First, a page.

Exposed, a documentary about a New York-based community of burlesque performers, seems to exist to promote the admirable message that body types, gender identity, and sexuality are all more fluid and varied than a visitor from another planet (or a more repressive country) might infer from an evening of mainstream television. Director Beth B chose artists, identified only by their stage names—Bambi the Mermaid, Rose Wood, Bunny Love, The World Famous *BOB*, and so on—who are articulate and engaging on the subject of how performing has helped them to accept and love themselves after periods of struggle with sexuality, weight, or physical difference. B offers clips of their nightclub acts at a handful of venues around New York (“New Amsterdam,” as it was briefly known, centuries ago) and Old Amsterdam, Holland, and intersperses those acts with interview footage that captures the performers putting on their makeup, or completing workaday chores that clash sharply with the cultivated stage world: walking the dog or taking out the trash.
Perhaps it’s no coincidence that her most engaging subject is also her most physically unusual. Mat Fraser was born with phocomelia: His arms extend only as far as most folks’ elbows—the result, he tells one of his audiences, of his mother’s use of the widely-prescribed drug thalidomide to treat morning sickness during her pregnancy. (It may or may not qualify as irony that Fraser strongly resembles Brad Pitt, a standard-bearer for conventional handsomeness.) He invites audience members onstage to remove his underwear on the grounds that he lacks the opposable thumbs to do it himself. He waxes philosophic on his appeal:
“You channel everybody else’s perfections. And if you can absolve them of any bad feeling about that, by accepting yourself as imperfect, then they too have to do that. So everybody comes away feeling better about themselves. Not in a schadenfreude kind of way, where you enjoy the benefit of other people’s misfortune to make you feel better, but in a more, ‘We’re all imperfect. Look at that guy. He loves himself. Maybe I can love myself better.’”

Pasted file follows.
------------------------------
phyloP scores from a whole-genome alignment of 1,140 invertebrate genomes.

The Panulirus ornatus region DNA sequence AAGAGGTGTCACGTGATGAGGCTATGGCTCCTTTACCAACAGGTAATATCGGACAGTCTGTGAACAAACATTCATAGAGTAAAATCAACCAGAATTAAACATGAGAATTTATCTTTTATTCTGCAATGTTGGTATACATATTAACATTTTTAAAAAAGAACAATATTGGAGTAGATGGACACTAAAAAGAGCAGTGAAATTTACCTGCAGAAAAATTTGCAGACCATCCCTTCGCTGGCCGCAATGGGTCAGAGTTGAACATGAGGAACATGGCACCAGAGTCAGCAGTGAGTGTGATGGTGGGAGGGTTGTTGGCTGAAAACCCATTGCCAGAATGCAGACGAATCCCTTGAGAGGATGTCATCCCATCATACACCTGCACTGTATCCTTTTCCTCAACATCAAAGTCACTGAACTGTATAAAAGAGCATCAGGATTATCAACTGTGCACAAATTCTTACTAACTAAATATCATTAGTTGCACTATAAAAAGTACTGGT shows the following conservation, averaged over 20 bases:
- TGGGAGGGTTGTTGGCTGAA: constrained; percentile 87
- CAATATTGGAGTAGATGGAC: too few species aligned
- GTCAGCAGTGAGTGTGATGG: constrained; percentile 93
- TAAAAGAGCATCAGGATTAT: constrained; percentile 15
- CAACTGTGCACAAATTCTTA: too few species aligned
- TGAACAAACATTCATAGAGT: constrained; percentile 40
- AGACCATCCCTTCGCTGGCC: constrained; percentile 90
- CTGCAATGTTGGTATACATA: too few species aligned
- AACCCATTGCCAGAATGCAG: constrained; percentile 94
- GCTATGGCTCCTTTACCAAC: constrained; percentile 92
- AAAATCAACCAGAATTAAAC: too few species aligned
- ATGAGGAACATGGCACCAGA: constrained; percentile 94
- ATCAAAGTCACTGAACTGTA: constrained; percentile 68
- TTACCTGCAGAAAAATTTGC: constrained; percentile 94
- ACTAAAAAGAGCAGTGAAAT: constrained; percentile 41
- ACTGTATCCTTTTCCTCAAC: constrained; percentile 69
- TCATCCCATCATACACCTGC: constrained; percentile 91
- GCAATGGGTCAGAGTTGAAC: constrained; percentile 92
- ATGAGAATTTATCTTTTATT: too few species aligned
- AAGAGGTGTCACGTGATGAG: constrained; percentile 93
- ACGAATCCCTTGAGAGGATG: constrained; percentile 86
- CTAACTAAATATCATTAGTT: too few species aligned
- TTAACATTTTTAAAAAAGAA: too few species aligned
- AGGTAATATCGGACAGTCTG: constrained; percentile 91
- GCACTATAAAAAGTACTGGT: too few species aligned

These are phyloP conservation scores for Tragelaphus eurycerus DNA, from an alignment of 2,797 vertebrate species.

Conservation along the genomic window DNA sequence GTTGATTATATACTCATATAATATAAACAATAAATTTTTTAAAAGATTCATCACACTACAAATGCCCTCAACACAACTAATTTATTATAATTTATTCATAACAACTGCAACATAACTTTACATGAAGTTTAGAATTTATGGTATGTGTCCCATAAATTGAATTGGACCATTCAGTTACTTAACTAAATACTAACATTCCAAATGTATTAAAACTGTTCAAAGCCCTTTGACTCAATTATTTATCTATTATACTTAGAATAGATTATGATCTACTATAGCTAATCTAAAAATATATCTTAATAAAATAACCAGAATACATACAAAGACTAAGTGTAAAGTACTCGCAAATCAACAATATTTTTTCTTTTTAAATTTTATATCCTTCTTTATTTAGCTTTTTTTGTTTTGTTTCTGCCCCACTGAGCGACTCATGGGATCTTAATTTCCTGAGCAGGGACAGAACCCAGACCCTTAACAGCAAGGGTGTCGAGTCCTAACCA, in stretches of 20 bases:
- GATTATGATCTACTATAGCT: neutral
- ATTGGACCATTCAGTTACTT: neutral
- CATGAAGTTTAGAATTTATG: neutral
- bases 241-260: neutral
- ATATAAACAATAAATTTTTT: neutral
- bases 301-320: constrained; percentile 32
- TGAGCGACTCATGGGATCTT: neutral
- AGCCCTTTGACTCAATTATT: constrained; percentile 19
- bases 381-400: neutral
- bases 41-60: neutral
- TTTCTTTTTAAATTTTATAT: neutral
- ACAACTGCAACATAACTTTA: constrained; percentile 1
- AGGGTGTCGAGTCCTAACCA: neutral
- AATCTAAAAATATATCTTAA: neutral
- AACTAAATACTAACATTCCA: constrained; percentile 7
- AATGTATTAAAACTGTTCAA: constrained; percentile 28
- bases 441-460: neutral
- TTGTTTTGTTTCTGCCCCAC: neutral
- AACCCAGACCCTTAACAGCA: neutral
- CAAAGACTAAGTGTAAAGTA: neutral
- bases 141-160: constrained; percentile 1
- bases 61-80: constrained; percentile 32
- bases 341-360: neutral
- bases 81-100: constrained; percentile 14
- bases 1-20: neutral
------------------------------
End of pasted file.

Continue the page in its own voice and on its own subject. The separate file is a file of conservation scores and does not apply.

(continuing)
Elsewhere, the World Famous *BOB* recalls how in her early twenties, she tried to evade her traditional, feminine prettiness, using theatrical makeup to make herself look like a man impersonating a woman. She even contemplated a sex-change operation to make herself biologically male, after which she would dress as a woman. “It sounds like a Rubik’s cube with all the stickers torn off, but that was just my reality,” she muses.
Rose Wood is the “trans-aggressive” artist who actually goes through with surgery in the documentary, getting a pair of large, artificial breasts permanently affixed to her uncommonly lithe, muscular chest. Of the stage acts excerpted, hers are the wildest: The tamer of the pair by far is the one where she strips and lifts a bottle with her butt while dressed as a Hassidic rabbi.
“The Jewish people that I’ve done this number for tend to enjoy the number very much,” she says. “I was raised Jewish. In that religion, there’s a valuation of sexuality… a man was to give his wife an orgasm, ideally, as a kind of blessing on the Sabbath. It was a way of kind of consecrating a holy day.” What that has to do with hands-free bottle-carrying remains elusive, but no one could say Wood’s approach to her shocking work isn’t contemplative. Near the end of the film, B offers a mercifully brief glimpse of a Wood stage act called “Serial Killer,” which makes the Buffalo Bill scenes from The Silence Of The Lambs look like an episode of Extreme Makeover.
Exposed is really just a series of intermingling profiles, which is perhaps why its observations eventually begin to feel slightly repetitive, though it runs a mere 76 minutes. (Another reason might be B’s habit of identifying all her subjects with a title card almost every time she shows their faces, even if it’s only been a minute or two since their last appearance. It isn’t a problem, but it is uncommon.) The film is sharply photographed and edited (B shares credit for cinematography and editing with Dan Karlok and Keith Reamer, respectively), but might’ve felt more immersive if B had found a way to lend it some narrative horsepower. Is it fair to knock a film that celebrates the biodiversity of the human shape for feeling a little shapeless?